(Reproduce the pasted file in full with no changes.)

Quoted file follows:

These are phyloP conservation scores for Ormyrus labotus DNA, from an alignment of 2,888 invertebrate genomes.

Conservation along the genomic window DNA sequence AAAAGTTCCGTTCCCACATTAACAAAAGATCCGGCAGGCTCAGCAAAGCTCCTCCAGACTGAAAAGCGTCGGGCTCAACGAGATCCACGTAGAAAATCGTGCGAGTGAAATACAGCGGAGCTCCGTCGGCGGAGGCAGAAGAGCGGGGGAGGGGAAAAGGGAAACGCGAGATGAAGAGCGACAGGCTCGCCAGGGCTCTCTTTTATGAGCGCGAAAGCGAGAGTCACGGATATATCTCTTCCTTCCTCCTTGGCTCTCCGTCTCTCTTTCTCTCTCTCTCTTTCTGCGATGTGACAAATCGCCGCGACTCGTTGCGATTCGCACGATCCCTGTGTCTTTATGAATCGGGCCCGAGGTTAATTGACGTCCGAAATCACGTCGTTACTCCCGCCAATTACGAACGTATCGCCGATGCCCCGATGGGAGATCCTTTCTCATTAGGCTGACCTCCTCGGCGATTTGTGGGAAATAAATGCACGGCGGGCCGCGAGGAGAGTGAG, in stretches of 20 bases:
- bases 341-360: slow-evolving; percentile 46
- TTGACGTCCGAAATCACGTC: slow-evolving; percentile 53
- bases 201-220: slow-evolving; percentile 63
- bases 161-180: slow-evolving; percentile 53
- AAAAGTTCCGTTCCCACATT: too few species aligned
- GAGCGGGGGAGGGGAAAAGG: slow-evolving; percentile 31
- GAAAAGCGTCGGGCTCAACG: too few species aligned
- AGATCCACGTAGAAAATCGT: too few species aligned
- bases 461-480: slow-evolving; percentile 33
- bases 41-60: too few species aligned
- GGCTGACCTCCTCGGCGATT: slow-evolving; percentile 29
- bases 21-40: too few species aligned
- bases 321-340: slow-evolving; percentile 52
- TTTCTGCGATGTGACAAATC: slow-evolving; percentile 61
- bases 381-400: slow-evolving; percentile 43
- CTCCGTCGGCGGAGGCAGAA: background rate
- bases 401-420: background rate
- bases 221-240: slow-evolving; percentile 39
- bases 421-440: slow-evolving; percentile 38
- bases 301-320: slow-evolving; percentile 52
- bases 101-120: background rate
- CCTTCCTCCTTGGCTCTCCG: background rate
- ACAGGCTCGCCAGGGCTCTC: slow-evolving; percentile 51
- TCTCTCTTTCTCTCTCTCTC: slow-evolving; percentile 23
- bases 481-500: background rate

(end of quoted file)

These are phyloP conservation scores for Ormyrus labotus DNA, from an alignment of 2,888 invertebrate genomes.

Conservation along the genomic window DNA sequence AAAAGTTCCGTTCCCACATTAACAAAAGATCCGGCAGGCTCAGCAAAGCTCCTCCAGACTGAAAAGCGTCGGGCTCAACGAGATCCACGTAGAAAATCGTGCGAGTGAAATACAGCGGAGCTCCGTCGGCGGAGGCAGAAGAGCGGGGGAGGGGAAAAGGGAAACGCGAGATGAAGAGCGACAGGCTCGCCAGGGCTCTCTTTTATGAGCGCGAAAGCGAGAGTCACGGATATATCTCTTCCTTCCTCCTTGGCTCTCCGTCTCTCTTTCTCTCTCTCTCTTTCTGCGATGTGACAAATCGCCGCGACTCGTTGCGATTCGCACGATCCCTGTGTCTTTATGAATCGGGCCCGAGGTTAATTGACGTCCGAAATCACGTCGTTACTCCCGCCAATTACGAACGTATCGCCGATGCCCCGATGGGAGATCCTTTCTCATTAGGCTGACCTCCTCGGCGATTTGTGGGAAATAAATGCACGGCGGGCCGCGAGGAGAGTGAG, in stretches of 20 bases:
- bases 341-360: slow-evolving; percentile 46
- TTGACGTCCGAAATCACGTC: slow-evolving; percentile 53
- bases 201-220: slow-evolving; percentile 63
- bases 161-180: slow-evolving; percentile 53
- AAAAGTTCCGTTCCCACATT: too few species aligned
- GAGCGGGGGAGGGGAAAAGG: slow-evolving; percentile 31
- GAAAAGCGTCGGGCTCAACG: too few species aligned
- AGATCCACGTAGAAAATCGT: too few species aligned
- bases 461-480: slow-evolving; percentile 33
- bases 41-60: too few species aligned
- GGCTGACCTCCTCGGCGATT: slow-evolving; percentile 29
- bases 21-40: too few species aligned
- bases 321-340: slow-evolving; percentile 52
- TTTCTGCGATGTGACAAATC: slow-evolving; percentile 61
- bases 381-400: slow-evolving; percentile 43
- CTCCGTCGGCGGAGGCAGAA: background rate
- bases 401-420: background rate
- bases 221-240: slow-evolving; percentile 39
- bases 421-440: slow-evolving; percentile 38
- bases 301-320: slow-evolving; percentile 52
- bases 101-120: background rate
- CCTTCCTCCTTGGCTCTCCG: background rate
- ACAGGCTCGCCAGGGCTCTC: slow-evolving; percentile 51
- TCTCTCTTTCTCTCTCTCTC: slow-evolving; percentile 23
- bases 481-500: background rate